the queer girl’s guide to coming out
Coming out is often portrayed in the media as One Big Event that changes the course of your life forever. While for some people, I’m sure coming out is something you do once only, and with a bang (Ellen DeGeneres springs to mind here), for most of us, coming out is something we do over and over with no end in sight. This is mostly due to society’s heteronormative assumptions. No matter how far we’ve progressed from the early 1970s – when male homosexuality was illegal, female homosexuality didn’t exist, and gay or straight was the extent of the sexuality spectrum – the sad fact is that in 2011, people will still assume that you are straight until you tell them otherwise.
Added to that, of course, is the prevalent belief that queer women just don’t exist outside of all-girl boarding schools and porn. People are aware of lesbianism in the hypothetical sense, but a shocking amount of people still hold the belief that gay women are either survivors of sexual trauma or just haven’t found the right man yet. Throw bisexuality into the mix, and society at large is completely bewildered.
So instead of coming out once, we find ourselves coming out every day – when people you knew in high school notice your wedding ring and ask about your husband, when distant relatives ask if you have a boyfriend, when co-workers see on Facebook that you had a date and ask what he was like. My tactic is to quietly correct the pronoun and, if they have a reaction, to wing it from there. Most people, I’ve found, don’t – at least not to my face. ‘Oh, I’m sorry, I didn’t realise…’ is the extent of it, probably 90% of the time. Of course, it’s the other 10% that I, along with probably most other queer people out there, both expect and hope to avoid.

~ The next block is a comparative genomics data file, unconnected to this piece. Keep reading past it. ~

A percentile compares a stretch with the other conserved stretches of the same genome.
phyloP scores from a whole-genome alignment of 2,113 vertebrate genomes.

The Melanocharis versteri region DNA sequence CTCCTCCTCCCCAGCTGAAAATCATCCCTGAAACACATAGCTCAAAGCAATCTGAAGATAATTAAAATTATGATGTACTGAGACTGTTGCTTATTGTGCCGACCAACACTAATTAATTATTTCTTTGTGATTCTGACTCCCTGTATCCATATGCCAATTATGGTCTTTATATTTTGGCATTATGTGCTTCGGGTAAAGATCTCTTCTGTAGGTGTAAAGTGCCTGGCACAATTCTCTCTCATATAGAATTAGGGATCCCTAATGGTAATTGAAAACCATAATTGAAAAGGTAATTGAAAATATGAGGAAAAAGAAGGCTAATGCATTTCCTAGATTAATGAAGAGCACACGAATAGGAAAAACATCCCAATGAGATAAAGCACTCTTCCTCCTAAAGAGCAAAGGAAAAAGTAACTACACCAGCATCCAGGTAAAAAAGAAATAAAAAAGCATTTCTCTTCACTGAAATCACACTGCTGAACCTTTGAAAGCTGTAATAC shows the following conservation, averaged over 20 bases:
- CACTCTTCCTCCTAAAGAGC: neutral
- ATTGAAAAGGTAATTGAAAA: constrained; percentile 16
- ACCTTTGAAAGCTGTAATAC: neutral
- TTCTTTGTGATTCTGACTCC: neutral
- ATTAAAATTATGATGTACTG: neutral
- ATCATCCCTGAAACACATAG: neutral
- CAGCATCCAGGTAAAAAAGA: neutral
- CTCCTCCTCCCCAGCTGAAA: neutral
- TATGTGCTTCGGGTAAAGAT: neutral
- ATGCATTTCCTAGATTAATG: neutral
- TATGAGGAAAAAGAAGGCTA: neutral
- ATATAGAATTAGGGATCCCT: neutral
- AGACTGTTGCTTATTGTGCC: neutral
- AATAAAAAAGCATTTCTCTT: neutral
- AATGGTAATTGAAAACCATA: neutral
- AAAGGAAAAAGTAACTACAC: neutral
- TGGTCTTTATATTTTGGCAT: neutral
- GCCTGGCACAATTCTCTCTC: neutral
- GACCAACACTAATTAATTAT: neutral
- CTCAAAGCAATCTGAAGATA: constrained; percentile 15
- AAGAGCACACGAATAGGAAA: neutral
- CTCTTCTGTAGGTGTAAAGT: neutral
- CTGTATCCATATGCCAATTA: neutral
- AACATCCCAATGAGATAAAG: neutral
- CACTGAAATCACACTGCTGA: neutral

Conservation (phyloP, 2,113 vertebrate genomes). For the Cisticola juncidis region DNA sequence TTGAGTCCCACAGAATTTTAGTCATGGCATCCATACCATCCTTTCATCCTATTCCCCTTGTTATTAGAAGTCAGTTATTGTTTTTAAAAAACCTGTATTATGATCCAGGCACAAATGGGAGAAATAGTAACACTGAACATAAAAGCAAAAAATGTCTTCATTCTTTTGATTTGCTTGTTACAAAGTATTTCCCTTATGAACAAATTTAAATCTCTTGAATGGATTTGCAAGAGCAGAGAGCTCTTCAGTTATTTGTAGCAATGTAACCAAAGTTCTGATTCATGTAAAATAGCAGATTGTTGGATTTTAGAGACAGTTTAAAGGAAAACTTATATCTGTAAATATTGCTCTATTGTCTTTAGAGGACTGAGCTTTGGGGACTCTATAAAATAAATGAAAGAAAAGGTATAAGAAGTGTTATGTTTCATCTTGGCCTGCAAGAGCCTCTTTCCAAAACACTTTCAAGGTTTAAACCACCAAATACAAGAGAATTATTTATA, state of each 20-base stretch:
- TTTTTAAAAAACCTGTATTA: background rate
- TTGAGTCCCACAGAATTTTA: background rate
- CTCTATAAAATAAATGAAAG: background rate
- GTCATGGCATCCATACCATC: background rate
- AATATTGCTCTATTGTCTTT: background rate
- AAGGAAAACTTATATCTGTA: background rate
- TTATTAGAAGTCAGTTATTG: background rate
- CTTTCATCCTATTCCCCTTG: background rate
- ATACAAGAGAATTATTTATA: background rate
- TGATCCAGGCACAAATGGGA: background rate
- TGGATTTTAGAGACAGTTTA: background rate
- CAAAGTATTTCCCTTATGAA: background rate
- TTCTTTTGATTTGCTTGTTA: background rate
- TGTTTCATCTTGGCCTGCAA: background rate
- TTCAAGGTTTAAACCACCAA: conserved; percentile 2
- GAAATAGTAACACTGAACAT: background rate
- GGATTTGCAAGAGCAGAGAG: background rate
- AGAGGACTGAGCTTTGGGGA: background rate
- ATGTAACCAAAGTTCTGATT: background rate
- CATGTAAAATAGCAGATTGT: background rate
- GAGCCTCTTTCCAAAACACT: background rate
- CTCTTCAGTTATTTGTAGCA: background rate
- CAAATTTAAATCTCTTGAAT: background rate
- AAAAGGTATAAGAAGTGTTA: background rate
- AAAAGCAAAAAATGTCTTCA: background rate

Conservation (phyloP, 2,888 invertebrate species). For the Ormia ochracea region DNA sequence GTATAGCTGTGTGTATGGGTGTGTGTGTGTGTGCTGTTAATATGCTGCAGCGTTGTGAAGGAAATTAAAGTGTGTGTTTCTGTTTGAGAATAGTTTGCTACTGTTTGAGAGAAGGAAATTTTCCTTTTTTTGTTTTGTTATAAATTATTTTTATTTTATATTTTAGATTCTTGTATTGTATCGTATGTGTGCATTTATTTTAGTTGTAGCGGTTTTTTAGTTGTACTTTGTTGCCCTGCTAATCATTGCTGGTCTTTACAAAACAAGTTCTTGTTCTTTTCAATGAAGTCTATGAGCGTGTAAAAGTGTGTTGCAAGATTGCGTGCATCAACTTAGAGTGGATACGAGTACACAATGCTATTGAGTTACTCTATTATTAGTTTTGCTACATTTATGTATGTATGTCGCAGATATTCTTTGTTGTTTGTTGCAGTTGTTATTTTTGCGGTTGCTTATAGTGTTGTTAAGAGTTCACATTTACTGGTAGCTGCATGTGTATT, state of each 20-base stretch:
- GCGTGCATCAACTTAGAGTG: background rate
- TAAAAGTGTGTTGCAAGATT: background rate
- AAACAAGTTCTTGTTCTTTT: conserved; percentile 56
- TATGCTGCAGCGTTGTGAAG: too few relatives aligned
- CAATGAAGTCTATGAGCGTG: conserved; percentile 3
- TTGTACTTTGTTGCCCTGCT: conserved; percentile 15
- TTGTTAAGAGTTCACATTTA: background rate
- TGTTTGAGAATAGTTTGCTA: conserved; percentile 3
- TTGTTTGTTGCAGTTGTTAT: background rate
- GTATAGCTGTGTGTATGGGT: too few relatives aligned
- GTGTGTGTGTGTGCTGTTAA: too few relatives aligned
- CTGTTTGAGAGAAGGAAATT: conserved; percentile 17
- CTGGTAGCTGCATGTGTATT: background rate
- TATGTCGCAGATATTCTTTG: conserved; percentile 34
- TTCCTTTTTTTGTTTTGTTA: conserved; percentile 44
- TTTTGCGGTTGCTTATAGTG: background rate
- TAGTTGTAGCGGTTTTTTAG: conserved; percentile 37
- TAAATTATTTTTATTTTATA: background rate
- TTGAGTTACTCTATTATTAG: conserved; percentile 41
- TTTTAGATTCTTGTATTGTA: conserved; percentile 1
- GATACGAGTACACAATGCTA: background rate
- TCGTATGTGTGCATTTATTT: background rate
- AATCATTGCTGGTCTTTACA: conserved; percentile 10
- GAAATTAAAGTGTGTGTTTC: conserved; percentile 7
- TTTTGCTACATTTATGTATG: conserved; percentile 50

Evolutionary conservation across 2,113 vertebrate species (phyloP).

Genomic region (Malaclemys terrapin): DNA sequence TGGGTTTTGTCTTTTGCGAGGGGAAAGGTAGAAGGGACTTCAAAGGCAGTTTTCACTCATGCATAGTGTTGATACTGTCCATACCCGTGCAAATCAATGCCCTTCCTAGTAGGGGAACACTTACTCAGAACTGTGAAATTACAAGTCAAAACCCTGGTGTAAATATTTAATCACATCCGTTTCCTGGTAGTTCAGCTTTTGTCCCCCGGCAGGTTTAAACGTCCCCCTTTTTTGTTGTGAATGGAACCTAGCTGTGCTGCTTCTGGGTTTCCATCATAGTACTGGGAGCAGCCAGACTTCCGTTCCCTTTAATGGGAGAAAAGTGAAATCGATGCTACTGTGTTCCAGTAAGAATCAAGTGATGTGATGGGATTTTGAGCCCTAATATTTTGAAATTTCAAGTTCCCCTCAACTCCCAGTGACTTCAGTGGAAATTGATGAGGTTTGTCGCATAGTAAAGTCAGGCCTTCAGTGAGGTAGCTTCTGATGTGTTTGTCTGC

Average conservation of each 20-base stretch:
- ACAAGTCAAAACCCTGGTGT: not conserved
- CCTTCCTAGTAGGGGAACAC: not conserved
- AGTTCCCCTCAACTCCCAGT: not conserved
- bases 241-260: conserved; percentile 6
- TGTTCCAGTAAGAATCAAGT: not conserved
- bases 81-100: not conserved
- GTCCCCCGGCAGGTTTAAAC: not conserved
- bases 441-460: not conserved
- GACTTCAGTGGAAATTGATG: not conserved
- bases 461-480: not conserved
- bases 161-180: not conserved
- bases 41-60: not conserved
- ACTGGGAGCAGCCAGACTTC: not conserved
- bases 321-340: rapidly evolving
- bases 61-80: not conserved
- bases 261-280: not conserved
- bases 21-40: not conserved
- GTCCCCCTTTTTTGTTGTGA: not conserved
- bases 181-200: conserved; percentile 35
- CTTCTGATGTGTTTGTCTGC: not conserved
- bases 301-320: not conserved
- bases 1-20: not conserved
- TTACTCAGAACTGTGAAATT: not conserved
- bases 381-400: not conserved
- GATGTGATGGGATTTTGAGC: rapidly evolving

Despite all this, I’m out anyway. I’m out because I believe that LGBTIQQA (Lesbian, Gay, Bisexual, Transgender, Intersex, Queer, Questioning, Ally) women need more visibility. I’m out because not being out feels, to me personally, as though I’m hiding a huge part of who I am. I’m out because I’m a hopeless romantic and when I’m with someone, I want to shout it from the rooftops. And this isn’t to say, in any way, shape, or form, that you need to be out – coming out is a horrifically personal choice that can and should only be made by you. I would never stand up here and say, ‘You need to come out for The Cause’ because, quite frankly, I think that’s crap. In a perfect world, we could all be out (as queer or straight, because in a perfect world, straight would no longer be the default). But for me as a pansexual woman, not to mention a bloody stubborn person, I refuse to allow the general public’s understanding of female bisexuality to be Katy Perry’s ‘I Kissed a Girl’.
By Maria-Jane Brodie
(Image credit: 1.)